By the time evening came, I was very much back in the game. Colon clear as a whistle, thanks for asking and head just about waving “goodbye” to the fug of the previous night’s drinking.

I was ready for some more beer which we found near our hotel in bars named after, respectively, Beethoven and Mozart. I wondered if they ever got into fights, standing outside the other's bar shouting "your sonatas are shit" while waving their fists angrily. Just a thought.

We only had one thing on our mind that night though, pork.

HP had done some more of his excellent research and come across the Altes Hackerhaus, another legendary beer hall on Sendlinger Strasse. It certainly looked the part and, with seating on three floors, we were pretty certain we could walk in and get a seat.

Well, we did get a seat, but only just. The place was packed and they ushered us to a small, covered courtyard and pointed to one of the few available places. I was concerned that we were pushed out in some sort of beer hall Siberia, but I need not have been. The service was the very epitome of German reliability and incredibly friendly.

HP began to look at the menu and mumbled something about “starters” I warned him off them. Not because they are no good but because the main courses are so huge that even he, stuffed as he was with leberkase already, would struggle to finish his meal an occurrence that I can only recall happening once in my lifetime.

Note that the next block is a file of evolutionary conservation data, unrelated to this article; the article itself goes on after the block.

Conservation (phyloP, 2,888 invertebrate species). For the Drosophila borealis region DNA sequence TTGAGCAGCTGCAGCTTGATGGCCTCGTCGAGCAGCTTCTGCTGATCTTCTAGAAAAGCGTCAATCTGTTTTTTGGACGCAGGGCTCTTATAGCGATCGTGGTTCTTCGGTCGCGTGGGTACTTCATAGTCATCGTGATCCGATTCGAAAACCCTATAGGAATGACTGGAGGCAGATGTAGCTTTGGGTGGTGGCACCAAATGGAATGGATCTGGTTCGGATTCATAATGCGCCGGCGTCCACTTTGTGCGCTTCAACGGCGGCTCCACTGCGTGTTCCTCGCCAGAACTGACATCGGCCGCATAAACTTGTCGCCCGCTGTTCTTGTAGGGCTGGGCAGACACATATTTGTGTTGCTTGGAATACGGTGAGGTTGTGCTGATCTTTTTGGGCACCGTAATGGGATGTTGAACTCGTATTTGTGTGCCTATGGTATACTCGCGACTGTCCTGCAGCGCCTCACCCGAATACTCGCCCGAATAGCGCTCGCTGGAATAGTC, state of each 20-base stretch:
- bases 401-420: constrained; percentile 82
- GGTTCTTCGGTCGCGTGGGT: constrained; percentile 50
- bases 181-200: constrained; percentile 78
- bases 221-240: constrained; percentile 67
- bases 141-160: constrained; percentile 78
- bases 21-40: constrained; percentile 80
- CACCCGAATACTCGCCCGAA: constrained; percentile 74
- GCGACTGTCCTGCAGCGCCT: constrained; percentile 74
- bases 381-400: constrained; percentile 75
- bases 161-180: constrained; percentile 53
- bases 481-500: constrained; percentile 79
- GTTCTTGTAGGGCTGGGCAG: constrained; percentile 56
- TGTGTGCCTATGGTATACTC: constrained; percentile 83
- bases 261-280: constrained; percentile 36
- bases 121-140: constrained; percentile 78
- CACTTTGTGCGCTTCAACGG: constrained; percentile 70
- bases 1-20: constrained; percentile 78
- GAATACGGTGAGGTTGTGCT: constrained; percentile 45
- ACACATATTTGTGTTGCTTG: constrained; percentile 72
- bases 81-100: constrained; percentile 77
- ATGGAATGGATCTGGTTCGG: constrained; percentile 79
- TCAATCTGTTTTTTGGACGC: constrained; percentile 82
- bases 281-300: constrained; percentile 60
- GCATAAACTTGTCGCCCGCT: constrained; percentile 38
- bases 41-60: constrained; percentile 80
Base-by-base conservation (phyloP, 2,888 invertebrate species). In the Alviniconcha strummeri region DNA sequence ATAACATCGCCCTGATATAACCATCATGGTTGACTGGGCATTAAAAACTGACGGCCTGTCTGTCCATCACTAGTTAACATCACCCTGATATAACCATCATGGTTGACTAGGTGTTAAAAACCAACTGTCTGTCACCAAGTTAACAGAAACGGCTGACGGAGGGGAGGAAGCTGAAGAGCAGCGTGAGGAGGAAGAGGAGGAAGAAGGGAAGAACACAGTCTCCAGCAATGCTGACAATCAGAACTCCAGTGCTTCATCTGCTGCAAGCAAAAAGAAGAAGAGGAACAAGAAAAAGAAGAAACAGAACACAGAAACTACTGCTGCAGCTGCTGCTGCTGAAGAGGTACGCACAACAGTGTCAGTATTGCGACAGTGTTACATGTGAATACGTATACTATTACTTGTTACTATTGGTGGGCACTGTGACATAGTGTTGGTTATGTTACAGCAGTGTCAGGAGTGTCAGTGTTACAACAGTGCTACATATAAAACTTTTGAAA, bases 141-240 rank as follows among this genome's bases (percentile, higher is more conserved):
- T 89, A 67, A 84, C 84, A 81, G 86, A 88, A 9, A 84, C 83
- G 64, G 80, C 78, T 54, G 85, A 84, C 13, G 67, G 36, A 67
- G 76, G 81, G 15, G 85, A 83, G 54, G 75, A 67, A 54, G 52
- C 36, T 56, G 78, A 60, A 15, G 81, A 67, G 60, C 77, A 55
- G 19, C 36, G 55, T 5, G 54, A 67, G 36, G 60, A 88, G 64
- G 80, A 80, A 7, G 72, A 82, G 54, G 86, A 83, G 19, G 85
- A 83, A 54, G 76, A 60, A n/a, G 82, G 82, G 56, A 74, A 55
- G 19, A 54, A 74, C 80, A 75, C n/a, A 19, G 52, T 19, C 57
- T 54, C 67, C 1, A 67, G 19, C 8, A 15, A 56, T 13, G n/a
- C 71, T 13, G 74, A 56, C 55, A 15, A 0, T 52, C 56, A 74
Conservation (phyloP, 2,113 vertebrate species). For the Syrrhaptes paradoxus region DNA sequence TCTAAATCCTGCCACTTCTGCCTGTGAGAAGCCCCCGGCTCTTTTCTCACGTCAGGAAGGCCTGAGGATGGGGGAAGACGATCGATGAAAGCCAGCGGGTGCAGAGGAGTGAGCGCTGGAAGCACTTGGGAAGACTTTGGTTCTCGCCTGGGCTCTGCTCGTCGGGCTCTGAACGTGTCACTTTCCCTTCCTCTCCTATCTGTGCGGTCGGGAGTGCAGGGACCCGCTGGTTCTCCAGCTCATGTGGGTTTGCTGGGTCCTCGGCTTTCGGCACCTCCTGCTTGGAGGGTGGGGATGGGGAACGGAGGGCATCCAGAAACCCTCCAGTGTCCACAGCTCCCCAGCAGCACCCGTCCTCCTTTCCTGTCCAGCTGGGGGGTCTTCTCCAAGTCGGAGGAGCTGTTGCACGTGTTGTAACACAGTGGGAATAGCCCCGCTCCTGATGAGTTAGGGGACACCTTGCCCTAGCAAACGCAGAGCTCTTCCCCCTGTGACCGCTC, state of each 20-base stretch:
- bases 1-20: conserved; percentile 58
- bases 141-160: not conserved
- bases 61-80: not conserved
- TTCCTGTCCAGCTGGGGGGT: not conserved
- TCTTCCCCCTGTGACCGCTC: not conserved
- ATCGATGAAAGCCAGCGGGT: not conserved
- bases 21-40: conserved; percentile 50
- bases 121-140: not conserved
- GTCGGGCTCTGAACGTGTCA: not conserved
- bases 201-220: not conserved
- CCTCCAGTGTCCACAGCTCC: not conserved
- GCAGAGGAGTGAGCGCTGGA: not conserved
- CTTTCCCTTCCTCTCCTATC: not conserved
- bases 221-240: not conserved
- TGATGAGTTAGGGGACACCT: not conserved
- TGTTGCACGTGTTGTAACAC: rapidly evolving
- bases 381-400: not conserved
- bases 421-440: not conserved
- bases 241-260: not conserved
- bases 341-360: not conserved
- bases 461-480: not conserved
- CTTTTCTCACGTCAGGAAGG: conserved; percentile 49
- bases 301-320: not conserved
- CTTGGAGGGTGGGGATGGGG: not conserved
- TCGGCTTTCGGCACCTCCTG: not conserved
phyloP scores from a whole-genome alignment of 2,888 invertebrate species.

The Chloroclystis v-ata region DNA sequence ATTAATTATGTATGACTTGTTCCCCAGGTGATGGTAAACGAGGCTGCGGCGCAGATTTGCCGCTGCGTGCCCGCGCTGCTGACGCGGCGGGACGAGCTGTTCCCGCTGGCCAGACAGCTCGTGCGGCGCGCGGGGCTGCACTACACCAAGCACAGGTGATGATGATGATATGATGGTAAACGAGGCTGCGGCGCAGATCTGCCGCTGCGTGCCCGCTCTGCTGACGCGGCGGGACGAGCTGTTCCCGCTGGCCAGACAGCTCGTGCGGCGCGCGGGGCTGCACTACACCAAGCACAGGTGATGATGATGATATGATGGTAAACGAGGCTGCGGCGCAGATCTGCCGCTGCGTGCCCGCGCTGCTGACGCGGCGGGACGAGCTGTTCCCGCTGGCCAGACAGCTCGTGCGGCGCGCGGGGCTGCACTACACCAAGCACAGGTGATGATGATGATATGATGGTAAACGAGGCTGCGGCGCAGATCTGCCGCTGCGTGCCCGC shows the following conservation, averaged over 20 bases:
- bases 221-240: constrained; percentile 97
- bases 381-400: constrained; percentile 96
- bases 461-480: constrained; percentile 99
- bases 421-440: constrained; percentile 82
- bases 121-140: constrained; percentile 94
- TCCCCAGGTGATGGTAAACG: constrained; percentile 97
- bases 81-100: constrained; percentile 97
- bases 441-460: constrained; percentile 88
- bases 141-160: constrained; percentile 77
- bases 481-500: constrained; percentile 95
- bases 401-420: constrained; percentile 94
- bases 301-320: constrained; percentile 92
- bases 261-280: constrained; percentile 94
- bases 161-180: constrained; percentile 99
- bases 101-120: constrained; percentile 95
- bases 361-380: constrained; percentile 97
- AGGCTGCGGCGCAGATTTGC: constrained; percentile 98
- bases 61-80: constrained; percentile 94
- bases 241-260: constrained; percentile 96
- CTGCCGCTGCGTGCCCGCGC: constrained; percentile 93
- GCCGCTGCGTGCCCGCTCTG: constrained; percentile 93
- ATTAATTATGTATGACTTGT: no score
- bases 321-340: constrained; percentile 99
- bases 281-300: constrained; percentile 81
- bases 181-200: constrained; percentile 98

He heeded my warning and was glad we did when our meals arrived. I went for more spanferkel. The suckling pig flesh was soft and creamy with a great layer of crunchy crackling. It was exceptionally good but did not come close to HP’s dish of schweinhaxn or pork knuckle. The meat on this was tougher, coming from an older animal, but had a huge amount of flavour. The skin was crisp and it was, all in all, as good a bit of pork as you are ever likely to come across. The before and after picture should show that HP would tend on the side of agreement. Although, if you look clearly, you will also see a lonely little potato knoedl sitting unloved on both plates. We eat most things, but we are not savages.

Obviously pudding was not going to happen. I never did get to try and struedel. Ho hum, but the bill with a beer was enough to bring a smile coming in at under £25 for the two of us.

A quick stop off for tea and coffee had us back at the hotel by about 11pm, which compared to our 2am drunken lurching the night before, was positively abstemious.

However, I think we both knew that the pig would wreak its revenge on our digestive tracts, bringing us a night filled with meat sweats and little sleep. Did we care? We did not

Roll on day three.


Stumble Upon Toolbar


Anonymous Anonymous said...

When you say "as good a bit of pork as you are ever likely to come across" do you mean in preparation or quality, as I'm sure a meal totalling <£25 cannot be using the best quality pork?

Thursday, January 17, 2008 10:53:00 am  
Blogger Hermano 2 said...

I'll bow to your superior knowledge of the economics of porcine husbandry in Germany. I just thought it tasted good


Monday, January 21, 2008 5:38:00 pm  

Post a Comment

<< Home

Newer›  ‹Older